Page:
I’ll leave you, the reader, to draw any topical conclusions from that.

The ideas and plot of the book are its main point: I didn’t get much from the characters one way or another (the crotchety old man survivor was my favorite). I also will say that, without going into spoilers, I thought the ending was a bit of an anti-climax; even a cop-out. But your mileage may vary, and the rest of the book is interesting enough that it doesn’t really matter. I also like that we don’t get answers to some of the questions the book raises, such as why the satellite went off course in the first place, much less where the Andromeda Strain came from.

Recommended.

 

 

How to End a World and Save a Franchise

I’m not a Final Fantasy player myself (this is by happenstance, not by choice; the games passed me by as a kid and I haven’t had time to go back and explore them yet), but I would like to share an interesting story regarding the franchise; a story that took place in our own world.

In 2010, Square Enix released Final Fantasy XIV, also known as Final Fantasy Online, the first MMORPG entry in the venerable franchise (UPDATE: I’m wrong; it was the second after Final Fantasy XI). It pretty much crashed and burned, with numerous bugs, a user-unfriendly interface, and other problems that rendered it all-but unplayable. The then president of Square Enix, Yoichi Wada, issued a formal apology to the fans (oh, if only more companies would do the same) and promised to fix the problem. A restructured creative team managed to patch some of the problems over the next two or three years, but in the end they found that the code was unsalvageable and the only solution was a total teardown and rebuild. Current players would receive the new game for free, and their characters and stats would be carried over, but the old game was shutting down for good.

But Square didn’t just quietly shutter the game and pretend nothing had happened. Instead, they took their lemon of a game and squeezed out one of the most spectacular glasses of lemonade in gaming history. They worked the end of the servers and the start of the new game into the game’s story itself; the end of the old game world and the start of the new.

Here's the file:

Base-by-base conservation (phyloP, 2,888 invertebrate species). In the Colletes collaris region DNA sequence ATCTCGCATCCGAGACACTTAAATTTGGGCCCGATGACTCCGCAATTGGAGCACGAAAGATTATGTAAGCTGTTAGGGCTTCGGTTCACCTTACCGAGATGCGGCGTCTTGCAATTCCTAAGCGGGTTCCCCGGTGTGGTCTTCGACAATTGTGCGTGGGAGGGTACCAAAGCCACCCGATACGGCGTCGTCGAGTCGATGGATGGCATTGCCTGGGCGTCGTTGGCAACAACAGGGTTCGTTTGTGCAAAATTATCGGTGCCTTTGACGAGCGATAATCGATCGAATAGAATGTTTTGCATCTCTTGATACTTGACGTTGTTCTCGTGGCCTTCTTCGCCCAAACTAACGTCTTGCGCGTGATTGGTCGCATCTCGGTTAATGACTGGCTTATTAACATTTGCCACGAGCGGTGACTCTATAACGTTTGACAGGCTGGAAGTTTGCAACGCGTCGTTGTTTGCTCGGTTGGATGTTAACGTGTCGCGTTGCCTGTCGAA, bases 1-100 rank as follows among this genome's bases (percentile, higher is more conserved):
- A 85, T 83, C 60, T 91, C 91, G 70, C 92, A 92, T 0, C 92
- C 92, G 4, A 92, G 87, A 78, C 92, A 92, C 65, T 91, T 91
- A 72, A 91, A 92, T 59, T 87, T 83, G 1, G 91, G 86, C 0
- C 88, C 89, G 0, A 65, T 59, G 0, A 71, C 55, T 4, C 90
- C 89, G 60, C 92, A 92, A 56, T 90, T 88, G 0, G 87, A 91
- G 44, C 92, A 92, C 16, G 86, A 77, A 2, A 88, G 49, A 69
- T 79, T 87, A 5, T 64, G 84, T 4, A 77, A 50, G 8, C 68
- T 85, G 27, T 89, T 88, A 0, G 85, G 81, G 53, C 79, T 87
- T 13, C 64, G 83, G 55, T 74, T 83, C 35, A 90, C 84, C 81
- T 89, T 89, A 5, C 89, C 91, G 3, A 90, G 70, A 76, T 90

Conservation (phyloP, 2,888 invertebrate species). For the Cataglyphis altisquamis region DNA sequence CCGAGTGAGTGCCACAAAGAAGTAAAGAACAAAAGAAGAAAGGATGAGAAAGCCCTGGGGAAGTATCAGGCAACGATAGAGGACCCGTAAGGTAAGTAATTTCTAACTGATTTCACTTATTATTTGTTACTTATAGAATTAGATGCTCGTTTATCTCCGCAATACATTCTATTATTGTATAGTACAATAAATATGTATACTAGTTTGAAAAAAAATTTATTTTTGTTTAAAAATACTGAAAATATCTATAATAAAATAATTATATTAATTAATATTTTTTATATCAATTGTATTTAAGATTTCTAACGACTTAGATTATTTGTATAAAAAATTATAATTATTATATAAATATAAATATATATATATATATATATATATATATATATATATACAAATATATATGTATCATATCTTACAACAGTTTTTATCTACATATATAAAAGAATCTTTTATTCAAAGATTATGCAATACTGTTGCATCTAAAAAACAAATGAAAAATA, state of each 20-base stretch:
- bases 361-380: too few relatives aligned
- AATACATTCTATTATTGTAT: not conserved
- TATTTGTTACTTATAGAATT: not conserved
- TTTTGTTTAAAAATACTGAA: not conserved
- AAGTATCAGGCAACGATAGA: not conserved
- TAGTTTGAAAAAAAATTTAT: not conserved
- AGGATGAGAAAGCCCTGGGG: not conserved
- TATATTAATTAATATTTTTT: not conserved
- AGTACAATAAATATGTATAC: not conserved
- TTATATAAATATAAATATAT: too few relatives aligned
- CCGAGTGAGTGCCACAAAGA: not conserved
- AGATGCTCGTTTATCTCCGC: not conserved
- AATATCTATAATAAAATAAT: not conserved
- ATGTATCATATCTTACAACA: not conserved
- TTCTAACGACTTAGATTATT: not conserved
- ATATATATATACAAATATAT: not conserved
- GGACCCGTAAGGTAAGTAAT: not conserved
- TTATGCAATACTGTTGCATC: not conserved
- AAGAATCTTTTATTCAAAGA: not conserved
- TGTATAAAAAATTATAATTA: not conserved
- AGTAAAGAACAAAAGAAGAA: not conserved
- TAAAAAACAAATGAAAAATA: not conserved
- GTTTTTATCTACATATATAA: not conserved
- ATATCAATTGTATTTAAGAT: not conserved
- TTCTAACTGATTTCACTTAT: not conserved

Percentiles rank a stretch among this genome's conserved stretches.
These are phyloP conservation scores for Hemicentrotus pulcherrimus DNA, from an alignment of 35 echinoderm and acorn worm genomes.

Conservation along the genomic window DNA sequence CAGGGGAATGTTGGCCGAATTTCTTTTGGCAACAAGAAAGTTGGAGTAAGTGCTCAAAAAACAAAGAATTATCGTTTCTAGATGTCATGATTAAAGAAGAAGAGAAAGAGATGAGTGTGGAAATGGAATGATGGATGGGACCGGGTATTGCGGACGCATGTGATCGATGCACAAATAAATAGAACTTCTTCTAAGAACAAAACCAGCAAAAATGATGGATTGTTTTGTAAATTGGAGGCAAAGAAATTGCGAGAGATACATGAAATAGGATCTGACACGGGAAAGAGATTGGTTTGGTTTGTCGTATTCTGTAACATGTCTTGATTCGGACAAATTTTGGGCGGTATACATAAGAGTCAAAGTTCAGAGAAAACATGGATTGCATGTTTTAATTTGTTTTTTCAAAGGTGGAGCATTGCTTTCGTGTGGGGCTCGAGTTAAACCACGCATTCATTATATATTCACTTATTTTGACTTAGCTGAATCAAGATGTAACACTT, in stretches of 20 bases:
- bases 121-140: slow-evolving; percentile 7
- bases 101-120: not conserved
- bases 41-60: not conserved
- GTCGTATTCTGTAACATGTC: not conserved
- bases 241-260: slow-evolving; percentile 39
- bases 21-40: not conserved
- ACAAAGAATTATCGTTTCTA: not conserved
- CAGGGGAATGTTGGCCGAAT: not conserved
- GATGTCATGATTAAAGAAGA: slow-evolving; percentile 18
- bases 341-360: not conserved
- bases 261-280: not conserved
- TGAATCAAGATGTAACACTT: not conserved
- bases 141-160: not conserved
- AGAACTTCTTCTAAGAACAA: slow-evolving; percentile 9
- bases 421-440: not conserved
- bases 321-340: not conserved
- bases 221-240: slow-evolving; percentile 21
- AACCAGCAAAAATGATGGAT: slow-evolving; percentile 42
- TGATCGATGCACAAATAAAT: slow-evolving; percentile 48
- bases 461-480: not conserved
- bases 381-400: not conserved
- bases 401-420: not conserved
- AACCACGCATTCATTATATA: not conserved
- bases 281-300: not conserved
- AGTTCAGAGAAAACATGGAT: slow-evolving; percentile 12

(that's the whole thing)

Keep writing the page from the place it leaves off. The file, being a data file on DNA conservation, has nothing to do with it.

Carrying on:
In the months leading up to the closing of the servers, a great red Moon appeared in the skies of the gaming world, while monsters and enemies became steadily more numerous and aggressive. The Moon slowly descended over time, heralding the coming of an unstoppable evil. Then, when the server’s shut down at last, this is what the loyal players were treated to (starts about five minutes in):

 

Ladies and gentlemen, this is how you keep a fanbase after screwing up.

Incidentally, the new game was released a year later to “overwhelmingly positive” reviews and is still played to this day as one of the most popular MMOs in the world.

Thoughts on a Movie I Haven’t Seen

My extreme antipathy towards Rian Johnson left me with no interest in seeing Knives Out, much as I love good mystery stories. I still haven’t seen it, but I have learned the solution from someone who did, and, having confirmed it by a perusal of Wikipedia, I am about to say something about it. Though take it with a grain of salt.

Needless to say, SPOILERS, and spoilers of a mystery, which is worse. However, quite frankly the solution is so stupid that I don’t think it matters.

 

 

 

So, the solution, described by wikipedia, is this:

Unknown to Blanc, after the party, [Christopher Plummer]s nurse, Marta Cabrera, accidentally administered him an overdose of morphine instead of his usual medication and could not find the antidote, leaving Harlan minutes to live. To protect Marta, Harlan gave her instructions to create a false alibi to avoid suspicion over his death; he then slit his own throat. Marta carried out Harlan’s instructions, but Harlan’s elderly mother saw her and mistook her for Ransom.